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What exactly is meant by "closed under fill in the blank"?

Thanks.

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    $\begingroup$ Something is "closed under fill in the blank" if applying fill in the blank to elements of something yields elements of something. $\endgroup$ – user228113 Mar 1 '16 at 19:22
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    $\begingroup$ To complement the previous answer, the set of integers is closed under addition because if you take two integers and add them, you will always get another integer. The set of integers is not closed under division, because if you take two integers and divide them, you will not always get an integer. $\endgroup$ – anonymouse Mar 1 '16 at 19:26
  • $\begingroup$ The set of all closed sets is closed under finite union means that, if $\{ A_i\}_{i=1}^n$ is a finite collection of closed sets, then $\cup_{i=1}^n A_i$ is a closed set. $\endgroup$ – steven gregory Mar 1 '16 at 19:27
  • $\begingroup$ We say something is closed under operation x if applying operation x to a set of elements y yields elements in y. $\endgroup$ – user310648 Mar 1 '16 at 19:27
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    $\begingroup$ @SteveKass Well perhaps infinite sums should be considered a different operation altogether. Is such thing as applying an operation infinitely many times well defined? $\endgroup$ – user310648 Mar 2 '16 at 1:39
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A set is closed under addition if you can add any two numbers in the set and still have a number in the set as a result. A set is closed under (scalar) multiplication if you can multiply any two elements, and the result is still a number in the set.

For instance, the set $\{1,-1 \}$ is closed under multiplication but not addition.

I generally see "closed under some operation" as the elements of the set not being able to "escape" the set using that operation.

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    $\begingroup$ I find the example of scalar multiplication less fortunate, because the main instance where I would talk about scalar multiplication is in linear algebra, and there the description you give does not apply. In linear algebra a subspace is closed under (addition and) scalar multiplication, because multiplying any vector from the subspace by any scalar from the field (which is not from the subspace) returns a vector in the subspace. This is apparently not what you wanted to say, so why did you say "scalar" there? $\endgroup$ – Marc van Leeuwen Mar 2 '16 at 13:05
  • $\begingroup$ @MarcvanLeeuwen I chose to include the "scalar" since "multiplication" can have different meanings in different contexts (inner/outer product, tensor product, etc.) and since my example was concerned with scalars (specifically integers, but the operation is still the same). I was simply trying to precisely convey the operation at hand, but apparently I failed somewhat. $\endgroup$ – Bobson Dugnutt Mar 2 '16 at 15:22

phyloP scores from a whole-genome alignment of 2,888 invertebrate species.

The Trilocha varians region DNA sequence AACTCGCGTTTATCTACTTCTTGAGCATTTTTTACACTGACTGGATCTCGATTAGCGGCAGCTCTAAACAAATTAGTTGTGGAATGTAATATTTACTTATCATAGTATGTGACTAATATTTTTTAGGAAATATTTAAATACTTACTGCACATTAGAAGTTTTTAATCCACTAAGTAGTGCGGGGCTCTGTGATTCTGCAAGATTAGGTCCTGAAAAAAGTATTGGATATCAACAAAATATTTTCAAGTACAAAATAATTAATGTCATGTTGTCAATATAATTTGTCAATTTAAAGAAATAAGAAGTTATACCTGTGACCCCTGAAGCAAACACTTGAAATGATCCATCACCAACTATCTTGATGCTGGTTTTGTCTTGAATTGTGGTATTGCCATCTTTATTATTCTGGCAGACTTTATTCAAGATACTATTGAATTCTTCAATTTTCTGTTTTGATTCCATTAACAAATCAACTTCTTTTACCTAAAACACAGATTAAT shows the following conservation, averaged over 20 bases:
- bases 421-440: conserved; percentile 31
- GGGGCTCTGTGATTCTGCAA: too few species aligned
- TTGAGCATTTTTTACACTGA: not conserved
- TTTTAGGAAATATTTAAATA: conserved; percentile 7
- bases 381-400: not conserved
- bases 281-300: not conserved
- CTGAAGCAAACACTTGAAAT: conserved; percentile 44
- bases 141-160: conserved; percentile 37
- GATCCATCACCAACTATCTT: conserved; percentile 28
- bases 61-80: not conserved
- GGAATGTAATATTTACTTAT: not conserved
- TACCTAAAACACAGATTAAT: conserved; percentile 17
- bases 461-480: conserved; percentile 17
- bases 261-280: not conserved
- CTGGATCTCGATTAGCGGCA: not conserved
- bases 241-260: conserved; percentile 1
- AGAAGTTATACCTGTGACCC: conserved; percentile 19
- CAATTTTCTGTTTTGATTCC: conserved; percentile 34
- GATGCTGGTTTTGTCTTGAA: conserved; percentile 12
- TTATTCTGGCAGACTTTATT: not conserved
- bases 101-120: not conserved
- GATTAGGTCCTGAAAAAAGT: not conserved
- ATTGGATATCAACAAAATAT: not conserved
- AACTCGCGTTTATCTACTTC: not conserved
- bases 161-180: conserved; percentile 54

• $\begingroup$ @Charles Btw, if you found that any of these answers answer your question satisfactorily, you can accept one of them, get the question off of the "unanswered list" and make the author of the answer happy. Cheers. $\endgroup$ – Bobson Dugnutt Sep 4 '16 at 19:41
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Usually (not generally) it involves an operation, for example: the natural numbers are closed under addition means that if I add two natural numbers, the sum will also be a natural number. This same set is not closed under subtraction since $1-2=-1$, and $-1$ is not a natural number

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Usually the blank is filled with an "operation". For example you have a set $S = \{a,b,c,d,... \} $ which is closed under some operation $ \star $

Which means: $ \star : S \times S \to S $ or in words: You may pick any two elements of $S$, apply $ \star$ on them and they can be assigned a new value in $S$. So to say: You are not leaving your set $S$ by using this operation.

However, in general, this does not have to be the case: You may pick the integers as your set $S$ and division $\star$ as your operation.

Now you have : $4 \star 2 = 2 \in S$, which is fine. However you also have: $4 \star 3 \notin S$ as $4 \star 3$ as by our definition would be the fraction $\frac{4}{3}$

Most common operations are addition, multiplication etc. for the natural numbers, integers, real numbers etc.. However you don't have to be so specific and can define your set and your operation arbitrarily.

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(This question has good answers already, but I do not see the answer that I expected, so I am writing this.)

I wish to add a formal definition. Let $X$ be a set, $n\in\mathbb{N}$ (BTW, $0\in\mathbb{N}$). $f$ is an $n$-ary operation on $X$ iff $f$ is a function from $X^n$ to $X$. Let $Y$ be a subset of $X$. $Y$ is closed under $f$ iff for every $a\in Y^n$ $f(a)\in Y$.

Remarks. As you see, a closed set ($Y$ in this definition) is a subset of another set ($X$ in this definition), and the operation may take and give members of $X$ which are not in $Y$. Every set $Z$ is closed under every $n$-ary operation on $Z$, so the term “closed under” is useless when $Y=X$.

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